This past Monday clean energy advocates met with the Utah legislature. Some important tweaks were made to some issues that we have had on the solar panel installation side of things. At the end of 2012, they made some changes to fire code requirements that made it difficult for some to get a permit to install solar panels. That measure has been adjusted to make it easier for you to get a permit to install solar panels on your house again. The other measure that they tweaked allows public entities access to third-party financing for on-site energy projects. And the third one allows larger solar projects to tap into production tax credits.

What does that mean for Utah solar? It means that there will be fewer hoops to jump through in the process of getting solar on your house or business. As the solar industry grows changes will happen as things are improved. Meaning only good things in the Utah clean energy movement.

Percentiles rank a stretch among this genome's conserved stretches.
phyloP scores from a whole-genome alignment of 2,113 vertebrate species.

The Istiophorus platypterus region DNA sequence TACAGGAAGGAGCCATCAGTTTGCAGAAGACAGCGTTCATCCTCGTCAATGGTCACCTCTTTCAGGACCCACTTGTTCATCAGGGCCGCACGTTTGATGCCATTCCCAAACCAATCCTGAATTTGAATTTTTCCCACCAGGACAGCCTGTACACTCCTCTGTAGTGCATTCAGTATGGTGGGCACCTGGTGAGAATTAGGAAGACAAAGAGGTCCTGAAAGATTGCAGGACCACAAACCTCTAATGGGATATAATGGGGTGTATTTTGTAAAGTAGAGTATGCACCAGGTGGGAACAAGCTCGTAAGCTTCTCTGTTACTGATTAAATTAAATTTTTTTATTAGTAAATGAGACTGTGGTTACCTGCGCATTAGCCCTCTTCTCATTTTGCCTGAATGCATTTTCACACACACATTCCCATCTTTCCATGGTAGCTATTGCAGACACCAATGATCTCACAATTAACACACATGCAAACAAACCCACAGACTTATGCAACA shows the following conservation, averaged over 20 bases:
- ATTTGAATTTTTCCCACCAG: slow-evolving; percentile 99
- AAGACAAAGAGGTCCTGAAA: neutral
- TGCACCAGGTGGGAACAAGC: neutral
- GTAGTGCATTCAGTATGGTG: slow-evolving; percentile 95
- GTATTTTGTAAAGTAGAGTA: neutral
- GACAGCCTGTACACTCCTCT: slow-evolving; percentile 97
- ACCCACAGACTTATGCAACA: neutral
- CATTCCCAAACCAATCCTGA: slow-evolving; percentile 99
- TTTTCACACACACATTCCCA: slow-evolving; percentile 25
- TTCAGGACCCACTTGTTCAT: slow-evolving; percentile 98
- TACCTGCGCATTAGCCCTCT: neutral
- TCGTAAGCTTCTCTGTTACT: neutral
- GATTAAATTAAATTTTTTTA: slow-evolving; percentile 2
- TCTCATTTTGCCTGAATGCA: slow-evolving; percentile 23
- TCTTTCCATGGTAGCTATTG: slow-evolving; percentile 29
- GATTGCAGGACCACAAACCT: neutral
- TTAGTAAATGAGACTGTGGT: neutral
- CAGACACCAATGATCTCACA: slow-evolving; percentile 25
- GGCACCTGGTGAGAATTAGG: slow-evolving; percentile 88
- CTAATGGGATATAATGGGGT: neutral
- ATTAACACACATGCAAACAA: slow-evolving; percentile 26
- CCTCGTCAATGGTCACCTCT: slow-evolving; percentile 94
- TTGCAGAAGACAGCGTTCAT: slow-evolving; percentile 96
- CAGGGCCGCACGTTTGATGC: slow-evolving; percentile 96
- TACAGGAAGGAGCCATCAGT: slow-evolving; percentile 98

Another issue that was address at that meeting is a concern that many upcoming solar customers have had. That concern is, will RMP charge them a mandated fee for hooking into the grid? According to RMP it is a matter of fairness because they are using the system too. Critics and upcoming solar customers are not overly thrilled about this and feel that it is a step in the wrong direction. But according to this article, a compromise has been met.

Negotiations resulted in a compromise bill that sets up a process to review if solar customers are paying their share of costs to connect into the grid. In addition, benefits of that customer being plugged into solar energy must be weighed, particularly in the summer when energy is the most expensive and demand is highest.

Rocky Mountain Power currently has a pending rate case before the Public Service Commission in which it asks for additional fees for solar customers.

Wright said the legislation helps ensure the process appropriately weighs both the costs and the benefits of solar customers. Read more >